Digitising My Negatives

As I mentioned before, I recently began shooting on film again (a little bit anyway). Of course, this meant I wanted someway of getting my images from the negatives and into my digital library for a bit of light editing and sharing.

I found myself on Amazon looking at the plethora of cheap negative scanners. Most of these consist of a 5mp CCD and a backlight; photos are scanned quickly, to JPEG, and mostly without the need to involve a computer. From what I could find though, this type of scanner has three problems: highly compressed JPEG output, relatively low resolution ‘scans’ and extremely mixed quality output.

Maybe I was worrying too much about image quality – but they weren’t good enough for me. I wanted RAW images and higher-resolution output.

The most obvious choice would’ve been something like the Plustek OpticFilm 8100 or a negative-compatible flatbed scanner. I could’ve scanned as TIFF at high resolution and have been done. The main problem with this solution was the price, I couldn’t justify the high cost for something I probably wouldn’t be doing often.

To this end, I decided to make the use of what I already owned (or could make pretty easily).

The Setup

The camera setup itself wasn’t too complicated, I used my Nikon D700 with and old 105mm Micro-Nikkor. The equipment isn’t massively important though, as long as you have a decent DSLR, mirrorless or high-end compact / bridge with a lens that can get close enough to fill the frame with a negative then you’re probably going to get higher quality shots than a cheap dedicated negative scanner. RAW shooting is a massive plus though; the results will need some white-balance correction.

All of this needs to be mounted on a fairly sturdy tripod that can take the weight of your setup pointing straight down.

A couple of things you will need to be able to do though: manual focus, or at least have the ability fix the focus, and a self-timer / cable release function. Shooting so close, things can get blurry quickly.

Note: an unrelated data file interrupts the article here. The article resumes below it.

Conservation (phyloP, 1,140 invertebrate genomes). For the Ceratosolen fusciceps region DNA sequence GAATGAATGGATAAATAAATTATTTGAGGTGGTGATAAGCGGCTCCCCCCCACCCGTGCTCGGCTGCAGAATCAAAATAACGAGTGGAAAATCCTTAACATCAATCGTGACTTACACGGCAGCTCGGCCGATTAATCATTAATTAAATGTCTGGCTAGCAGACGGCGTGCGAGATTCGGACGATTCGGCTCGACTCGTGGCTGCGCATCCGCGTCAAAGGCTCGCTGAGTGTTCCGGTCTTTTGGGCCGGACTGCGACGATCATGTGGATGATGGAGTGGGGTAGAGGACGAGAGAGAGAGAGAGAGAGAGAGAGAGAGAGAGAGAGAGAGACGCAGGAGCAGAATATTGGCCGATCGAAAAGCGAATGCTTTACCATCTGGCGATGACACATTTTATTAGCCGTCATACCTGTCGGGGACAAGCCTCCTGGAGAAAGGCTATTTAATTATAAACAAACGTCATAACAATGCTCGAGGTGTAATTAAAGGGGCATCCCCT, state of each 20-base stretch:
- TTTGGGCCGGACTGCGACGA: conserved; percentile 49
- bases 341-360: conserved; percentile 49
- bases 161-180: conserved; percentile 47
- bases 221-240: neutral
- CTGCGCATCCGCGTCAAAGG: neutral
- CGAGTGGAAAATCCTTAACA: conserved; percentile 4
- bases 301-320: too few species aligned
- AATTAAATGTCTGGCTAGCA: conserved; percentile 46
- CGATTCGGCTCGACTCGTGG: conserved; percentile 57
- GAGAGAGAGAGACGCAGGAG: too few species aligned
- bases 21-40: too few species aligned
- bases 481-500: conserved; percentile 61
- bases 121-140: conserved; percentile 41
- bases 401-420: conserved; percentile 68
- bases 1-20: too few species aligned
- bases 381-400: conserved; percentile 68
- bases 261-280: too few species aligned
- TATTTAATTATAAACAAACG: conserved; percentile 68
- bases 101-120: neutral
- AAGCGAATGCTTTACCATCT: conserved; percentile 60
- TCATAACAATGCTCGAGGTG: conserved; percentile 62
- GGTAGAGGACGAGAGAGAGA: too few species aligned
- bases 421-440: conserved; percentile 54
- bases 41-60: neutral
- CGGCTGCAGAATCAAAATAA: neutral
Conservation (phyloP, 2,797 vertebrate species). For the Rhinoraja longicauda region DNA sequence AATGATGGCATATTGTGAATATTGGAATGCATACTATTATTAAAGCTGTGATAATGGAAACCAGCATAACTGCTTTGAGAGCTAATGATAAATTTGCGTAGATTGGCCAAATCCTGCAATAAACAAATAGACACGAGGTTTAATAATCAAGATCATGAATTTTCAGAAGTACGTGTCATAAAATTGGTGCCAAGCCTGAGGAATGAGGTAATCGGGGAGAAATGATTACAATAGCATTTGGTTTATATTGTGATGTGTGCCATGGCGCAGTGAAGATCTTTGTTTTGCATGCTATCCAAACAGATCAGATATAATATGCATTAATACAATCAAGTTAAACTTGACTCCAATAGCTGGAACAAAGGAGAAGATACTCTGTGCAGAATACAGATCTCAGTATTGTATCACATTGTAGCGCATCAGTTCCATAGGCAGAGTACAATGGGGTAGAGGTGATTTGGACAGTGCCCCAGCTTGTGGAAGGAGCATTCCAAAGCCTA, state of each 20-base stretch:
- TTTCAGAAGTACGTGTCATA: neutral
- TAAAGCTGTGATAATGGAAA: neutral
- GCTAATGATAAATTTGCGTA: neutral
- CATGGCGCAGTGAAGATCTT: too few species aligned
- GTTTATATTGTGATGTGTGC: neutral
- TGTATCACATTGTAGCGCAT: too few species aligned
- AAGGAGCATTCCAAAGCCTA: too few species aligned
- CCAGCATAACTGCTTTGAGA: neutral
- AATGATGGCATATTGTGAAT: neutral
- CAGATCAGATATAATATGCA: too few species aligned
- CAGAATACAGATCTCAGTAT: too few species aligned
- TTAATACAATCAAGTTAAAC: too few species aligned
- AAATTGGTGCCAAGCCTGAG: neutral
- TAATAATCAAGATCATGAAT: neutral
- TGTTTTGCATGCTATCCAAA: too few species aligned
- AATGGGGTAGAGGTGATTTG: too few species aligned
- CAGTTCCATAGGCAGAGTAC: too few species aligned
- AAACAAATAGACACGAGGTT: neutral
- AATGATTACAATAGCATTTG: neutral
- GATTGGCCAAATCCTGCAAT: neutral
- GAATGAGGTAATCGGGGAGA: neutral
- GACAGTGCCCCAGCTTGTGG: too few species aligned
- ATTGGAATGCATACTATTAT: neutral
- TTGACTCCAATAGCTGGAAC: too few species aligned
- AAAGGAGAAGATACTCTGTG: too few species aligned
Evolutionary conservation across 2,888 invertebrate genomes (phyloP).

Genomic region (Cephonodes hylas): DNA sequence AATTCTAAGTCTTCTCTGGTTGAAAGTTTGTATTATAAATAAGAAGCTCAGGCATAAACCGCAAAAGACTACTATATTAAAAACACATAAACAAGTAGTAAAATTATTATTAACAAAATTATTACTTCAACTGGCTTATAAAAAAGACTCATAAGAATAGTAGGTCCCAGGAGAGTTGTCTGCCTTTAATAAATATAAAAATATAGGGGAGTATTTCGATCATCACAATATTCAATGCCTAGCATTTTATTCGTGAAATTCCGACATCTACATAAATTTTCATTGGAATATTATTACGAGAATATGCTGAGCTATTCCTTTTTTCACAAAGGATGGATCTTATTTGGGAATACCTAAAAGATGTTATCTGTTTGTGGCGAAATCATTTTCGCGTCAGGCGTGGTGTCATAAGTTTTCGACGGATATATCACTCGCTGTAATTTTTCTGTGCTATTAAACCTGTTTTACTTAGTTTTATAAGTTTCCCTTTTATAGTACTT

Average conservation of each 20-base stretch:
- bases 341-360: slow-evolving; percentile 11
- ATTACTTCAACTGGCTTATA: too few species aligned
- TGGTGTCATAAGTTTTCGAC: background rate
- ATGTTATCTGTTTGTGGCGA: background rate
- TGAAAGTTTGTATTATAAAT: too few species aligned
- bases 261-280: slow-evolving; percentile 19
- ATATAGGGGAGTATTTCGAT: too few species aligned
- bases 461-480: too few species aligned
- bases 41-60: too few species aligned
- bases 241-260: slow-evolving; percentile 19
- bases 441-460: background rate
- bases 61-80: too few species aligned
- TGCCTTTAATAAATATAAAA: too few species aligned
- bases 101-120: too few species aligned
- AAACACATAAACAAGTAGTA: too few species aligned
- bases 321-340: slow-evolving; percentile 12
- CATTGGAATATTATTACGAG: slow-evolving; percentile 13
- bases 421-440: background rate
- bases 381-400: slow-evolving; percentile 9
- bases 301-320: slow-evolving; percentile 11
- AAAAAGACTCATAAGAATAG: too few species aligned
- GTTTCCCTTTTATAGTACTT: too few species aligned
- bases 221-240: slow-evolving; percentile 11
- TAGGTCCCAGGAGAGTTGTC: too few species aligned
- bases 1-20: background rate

One useful little accessory is a macro focusing rail, it allows you to finely tune the focus without having to mess around with the camera’s settings too much. It can be especially helpful with older, heavier lenses that tend to fall out of focus when the camera is pointing towards the ground and nudged slightly.

Probably the most difficult bit of the whole setup was coming up with some way to backlight the negative a suitable amount and evenly. Fortunately an Amazon shipping box, printer paper, a torch and a lot of packing tape came to the rescue.

As I didn’t have anything suitable to diffuse the light directly under the negative I made a relatively long tube (appox. 30cm) and lined it with printer paper that curved up towards the negative-sized aperture I cut at one end of the box. This produced diffuse enough light that evenly lit the negative.

A special shout out should probably go to the torch I used, it was the extremely bright LED Lenser P7. This is probably the best torch I’ve ever bought, super-bright for normal torching with a neutral enough light temperature for small photography-related projects like this.

Now for the stuff that really matters…

The Settings

For my negatives I shot in manual mode: 1/50s, f/7.1, ISO 200. I left automatic white-balance enabled as I was shooting in RAW and the white balance would definitely have to be corrected in post-processing anyway.

I chose not to quite fill the frame with the negative to ensure I made the most of the lens’ sharpness in the centre. After cropping, most of my shots worked out at around 8mp, which was pretty good going and definitely better than the cheap negative scanners.

The Results

Straight out of the camera this is how the negatives looked:

Inverting the photo quickly got me to something that looked more sensible. The blue cast to the image is the nature of the colour film and this is what needs to be white-balanced away. This can take a lot of playing with to get right but once you’ve done it for a single image, it should be the same for the whole roll.

After a little pushing & prodding with your image editor of choice (mine is Aperture but I guess that won’t be true for much longer). You can get something that looks perfectly acceptable.

To be honest, this photo probably isn’t the best example, but you can find some of the better ones (B&W and colour) in my Flickr album.